When asked if the passage of the Affordable Care Act had anything to do with this commonsense shift in funding priorities, Oerter said, ”The ACA had a lot to do with it. Also significant were and still are the clamoring statistics of incarceration and the global access to information (i.e. social media) exposing more people to the significant acts of violence occurring, capturing the attention of legislators, including Wisconsin.”

Chayer said that “Insurance companies targeted the asthma population – the small percentage of kids who frequently utilize emergency rooms and need hospitalization. Insurance companies said, ‘We’ll pay you an incentive if you can reduce the number of high utilizers.’ But why are they high utilizers? They’re not always taking their medicine, but why not? How do we change this behavior? Well, now comes the realization that we need a behavioral expert to help us figure this out. And so mental health services became much more important to keeping kids healthier and out of the hospital emergency room and ICU . . . . At some point we’re going to get paid to keep people healthy. The hospital leadership is seeing mental health as an important part of that, so they are supporting us.”

At the Crux of Good Health

“I am seeing the same shift that Bob talked about,” Oerter said. “This shift to understanding that mental health is central to all of medical health, and that holistic care saves money and pain. Insurance companies are saying, if we have x dollars for the 20 percent of high utilizers of asthma-related ER visits, and we offer this shared risk with this hospital to keep kids out of high cost services, we keep whatever we save when behavioral health services as part of the medical team teach children how to live with and manage their asthma (or diabetes or . . .). The dollar is talking, there are more advocates, more legislation being passed, and increasing understanding that you can’t treat mental health and physical health in isolation from each other.

“Insurance companies are slowly getting it. I’ve been having more friendly conversations with insurance companies. Children’s Community Health Plan,” Oerter continued, “has mental/behavioral health navigators that get it. They don’t create all of those time-consuming barriers demanding prior authorizations that others who are more slowly coming on board are still throwing at us.”

Chayer said that, a few years ago, Children’s became more interested in a few of the central city zip codes and began to work on helping the communities address their significant health needs, including mental health needs. “This is why,” he said, “we’re looking at some of the schools in the central city, and collaborating with some of the Children’s Medical Group primary care offices in some of those neighborhoods, and also partnering with the YMCA and other community agencies there. A lot of this work is happening through the Population Health Office, but they’re including us in their thinking and I think that’s an important step.”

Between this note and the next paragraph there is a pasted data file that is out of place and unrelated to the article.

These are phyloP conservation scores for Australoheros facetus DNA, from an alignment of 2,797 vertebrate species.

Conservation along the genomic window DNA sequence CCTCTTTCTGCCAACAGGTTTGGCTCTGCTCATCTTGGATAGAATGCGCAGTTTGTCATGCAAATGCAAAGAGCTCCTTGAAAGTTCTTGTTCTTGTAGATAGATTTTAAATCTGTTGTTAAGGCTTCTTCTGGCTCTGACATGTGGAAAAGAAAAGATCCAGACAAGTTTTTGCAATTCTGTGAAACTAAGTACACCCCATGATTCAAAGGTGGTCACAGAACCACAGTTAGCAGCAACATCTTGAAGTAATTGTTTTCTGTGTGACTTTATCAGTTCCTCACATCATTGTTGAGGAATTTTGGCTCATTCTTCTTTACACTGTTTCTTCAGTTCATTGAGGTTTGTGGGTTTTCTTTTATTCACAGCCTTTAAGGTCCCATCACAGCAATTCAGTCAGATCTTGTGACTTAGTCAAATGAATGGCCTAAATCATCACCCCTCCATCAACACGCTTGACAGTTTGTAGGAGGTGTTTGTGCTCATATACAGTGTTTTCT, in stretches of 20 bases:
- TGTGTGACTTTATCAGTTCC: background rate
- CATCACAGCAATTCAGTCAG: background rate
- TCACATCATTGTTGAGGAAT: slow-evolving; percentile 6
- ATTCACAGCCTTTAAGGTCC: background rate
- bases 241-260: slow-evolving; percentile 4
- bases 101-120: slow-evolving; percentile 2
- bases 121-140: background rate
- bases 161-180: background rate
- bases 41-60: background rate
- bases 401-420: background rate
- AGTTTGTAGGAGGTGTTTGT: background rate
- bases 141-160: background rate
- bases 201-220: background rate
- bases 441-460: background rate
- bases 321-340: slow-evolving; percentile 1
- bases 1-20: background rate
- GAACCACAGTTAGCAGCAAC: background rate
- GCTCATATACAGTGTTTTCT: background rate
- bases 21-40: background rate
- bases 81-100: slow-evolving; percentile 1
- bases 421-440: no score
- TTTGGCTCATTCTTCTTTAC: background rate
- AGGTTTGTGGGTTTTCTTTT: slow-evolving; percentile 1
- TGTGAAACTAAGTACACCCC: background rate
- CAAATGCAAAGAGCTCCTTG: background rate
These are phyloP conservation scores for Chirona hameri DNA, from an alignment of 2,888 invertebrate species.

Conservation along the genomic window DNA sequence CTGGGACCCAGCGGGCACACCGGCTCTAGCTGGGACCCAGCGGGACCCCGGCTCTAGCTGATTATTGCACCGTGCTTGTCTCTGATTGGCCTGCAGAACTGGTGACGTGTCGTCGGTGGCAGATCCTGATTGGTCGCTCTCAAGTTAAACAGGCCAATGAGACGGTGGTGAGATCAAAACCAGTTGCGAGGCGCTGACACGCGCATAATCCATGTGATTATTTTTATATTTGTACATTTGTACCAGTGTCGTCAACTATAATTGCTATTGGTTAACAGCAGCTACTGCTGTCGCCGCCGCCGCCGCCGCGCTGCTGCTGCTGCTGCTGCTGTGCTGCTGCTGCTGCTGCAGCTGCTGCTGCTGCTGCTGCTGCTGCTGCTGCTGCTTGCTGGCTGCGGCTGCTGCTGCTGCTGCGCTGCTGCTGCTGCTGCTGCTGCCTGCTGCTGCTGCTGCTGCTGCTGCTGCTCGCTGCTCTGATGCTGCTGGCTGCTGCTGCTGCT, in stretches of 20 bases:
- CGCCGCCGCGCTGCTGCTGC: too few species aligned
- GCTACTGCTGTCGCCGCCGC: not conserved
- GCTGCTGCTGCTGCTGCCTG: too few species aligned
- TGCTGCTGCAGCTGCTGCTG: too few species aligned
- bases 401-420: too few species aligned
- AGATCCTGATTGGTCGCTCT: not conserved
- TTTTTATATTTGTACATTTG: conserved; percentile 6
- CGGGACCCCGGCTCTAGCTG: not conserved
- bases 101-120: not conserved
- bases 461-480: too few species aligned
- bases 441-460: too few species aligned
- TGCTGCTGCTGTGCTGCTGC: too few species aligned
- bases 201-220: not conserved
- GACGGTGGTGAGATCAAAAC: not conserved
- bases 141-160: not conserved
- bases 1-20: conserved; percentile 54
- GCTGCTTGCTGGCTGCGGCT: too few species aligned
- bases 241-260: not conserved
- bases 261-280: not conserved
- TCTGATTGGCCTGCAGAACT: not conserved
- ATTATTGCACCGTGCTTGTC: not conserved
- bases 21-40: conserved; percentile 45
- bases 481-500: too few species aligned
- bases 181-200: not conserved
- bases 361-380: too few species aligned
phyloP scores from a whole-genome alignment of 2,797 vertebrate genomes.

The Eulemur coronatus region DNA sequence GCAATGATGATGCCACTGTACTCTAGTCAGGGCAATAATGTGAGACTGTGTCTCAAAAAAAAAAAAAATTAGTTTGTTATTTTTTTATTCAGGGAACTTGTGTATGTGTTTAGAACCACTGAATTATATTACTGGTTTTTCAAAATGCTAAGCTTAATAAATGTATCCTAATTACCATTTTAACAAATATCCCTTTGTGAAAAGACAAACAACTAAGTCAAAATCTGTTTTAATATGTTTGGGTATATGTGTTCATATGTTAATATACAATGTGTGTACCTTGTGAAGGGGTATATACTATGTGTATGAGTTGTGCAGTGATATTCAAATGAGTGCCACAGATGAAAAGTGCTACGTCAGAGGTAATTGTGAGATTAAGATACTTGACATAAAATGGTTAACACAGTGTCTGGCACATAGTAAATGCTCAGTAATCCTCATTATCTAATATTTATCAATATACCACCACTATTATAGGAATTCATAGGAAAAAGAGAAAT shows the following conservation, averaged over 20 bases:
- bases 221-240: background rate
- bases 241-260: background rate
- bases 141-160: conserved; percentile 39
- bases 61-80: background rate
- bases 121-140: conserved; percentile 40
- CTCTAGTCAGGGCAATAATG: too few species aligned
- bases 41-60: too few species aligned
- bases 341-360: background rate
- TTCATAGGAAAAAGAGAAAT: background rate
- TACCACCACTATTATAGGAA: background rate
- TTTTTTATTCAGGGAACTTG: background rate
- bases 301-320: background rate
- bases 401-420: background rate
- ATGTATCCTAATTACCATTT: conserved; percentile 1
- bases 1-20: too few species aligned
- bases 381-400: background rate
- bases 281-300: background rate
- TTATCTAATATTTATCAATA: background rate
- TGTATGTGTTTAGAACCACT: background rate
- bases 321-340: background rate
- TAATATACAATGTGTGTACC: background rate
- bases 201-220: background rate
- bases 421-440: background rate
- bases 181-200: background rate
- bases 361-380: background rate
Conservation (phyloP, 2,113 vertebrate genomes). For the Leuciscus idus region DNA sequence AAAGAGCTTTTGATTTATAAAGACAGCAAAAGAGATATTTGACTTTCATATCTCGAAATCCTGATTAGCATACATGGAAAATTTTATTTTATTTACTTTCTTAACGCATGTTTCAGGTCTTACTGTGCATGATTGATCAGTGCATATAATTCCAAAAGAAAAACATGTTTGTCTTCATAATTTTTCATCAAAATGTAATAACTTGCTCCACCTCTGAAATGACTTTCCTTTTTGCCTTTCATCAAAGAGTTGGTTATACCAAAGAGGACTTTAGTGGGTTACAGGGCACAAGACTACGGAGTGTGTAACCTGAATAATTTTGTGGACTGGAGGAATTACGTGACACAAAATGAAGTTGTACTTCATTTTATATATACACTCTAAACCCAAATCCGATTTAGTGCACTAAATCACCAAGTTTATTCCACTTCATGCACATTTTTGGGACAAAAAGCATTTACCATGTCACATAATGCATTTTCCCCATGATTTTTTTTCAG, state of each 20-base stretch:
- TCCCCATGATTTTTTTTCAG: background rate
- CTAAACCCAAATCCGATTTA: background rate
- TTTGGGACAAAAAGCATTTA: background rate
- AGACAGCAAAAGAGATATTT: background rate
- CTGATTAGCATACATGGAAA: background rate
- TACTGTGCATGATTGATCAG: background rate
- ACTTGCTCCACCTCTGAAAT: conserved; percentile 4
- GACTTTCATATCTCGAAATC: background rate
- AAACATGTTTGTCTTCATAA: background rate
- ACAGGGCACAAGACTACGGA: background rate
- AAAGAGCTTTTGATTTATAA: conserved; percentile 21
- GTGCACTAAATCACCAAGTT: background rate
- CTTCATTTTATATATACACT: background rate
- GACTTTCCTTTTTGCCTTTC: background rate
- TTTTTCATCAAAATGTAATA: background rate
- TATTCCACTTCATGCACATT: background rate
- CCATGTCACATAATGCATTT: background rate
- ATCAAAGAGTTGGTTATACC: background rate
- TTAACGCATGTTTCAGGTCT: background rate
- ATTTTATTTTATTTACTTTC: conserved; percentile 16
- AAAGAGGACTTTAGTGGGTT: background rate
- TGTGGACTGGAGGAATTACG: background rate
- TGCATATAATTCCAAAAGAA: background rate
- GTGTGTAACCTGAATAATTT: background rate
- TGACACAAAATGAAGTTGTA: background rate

Oerter said that one of the ways that they deal with disparities is that they don’t say no to anybody. They might have to refer people out, she said, “if we know that there’s an organization down the block that can help the child faster than Children’s wait list permits. We need to establish our strengths. The county specializes in crisis intervention, and we don’t do that. We do outpatient services, consultations with hospital and other specialties, and we’re trying to do even more community-based services.”

Although Children’s Behavioral Health doesn’t have inpatient care, Chayer said that Rogers Memorial Hospital is opening a facility in Brown Deer, which, added to their Oconomowoc facility, would be 100 child and adolescent psychiatric beds within a 25-mile radius among: the county, all the Rogers facilities plus Aurora Psychiatric, and beds in Racine as well. “There are lots of psychiatric beds available for an area of our population,” Chayer said. “We may have more beds for a city of our size than a lot of places. It’s the shortage in outpatient services that’s the problem. When kids come out of the hospital, finding them follow-up treatment is a big issue. A lot of the emphasis has been on inpatient and day treatment, not so much in ongoing care, which is one of the things we try to provide. But there’s only so much that we can do.

“Because so many of the children we see have adverse experiences, it’s hard to change perceptions without offsetting the negative with positive experiences – whether you’re primarily in an African American neighborhood and you don’t have any experience with other ethnic groups. Or the other way around. If you live in a predominately Caucasian environment and all you see is the negative things on the news from the central city, but don’t have personal experiences to offset the stereotypes, you perpetuate stereotypes. I think this happens because Milwaukee is so segregated; there are not a lot of cross-cultural connections that change perceptions. The thing is, people are more comfortable with the familiar, which is why bused students many times tend to stick with their own ethnic or cultural group rather than fully integrate with their schoolmates.”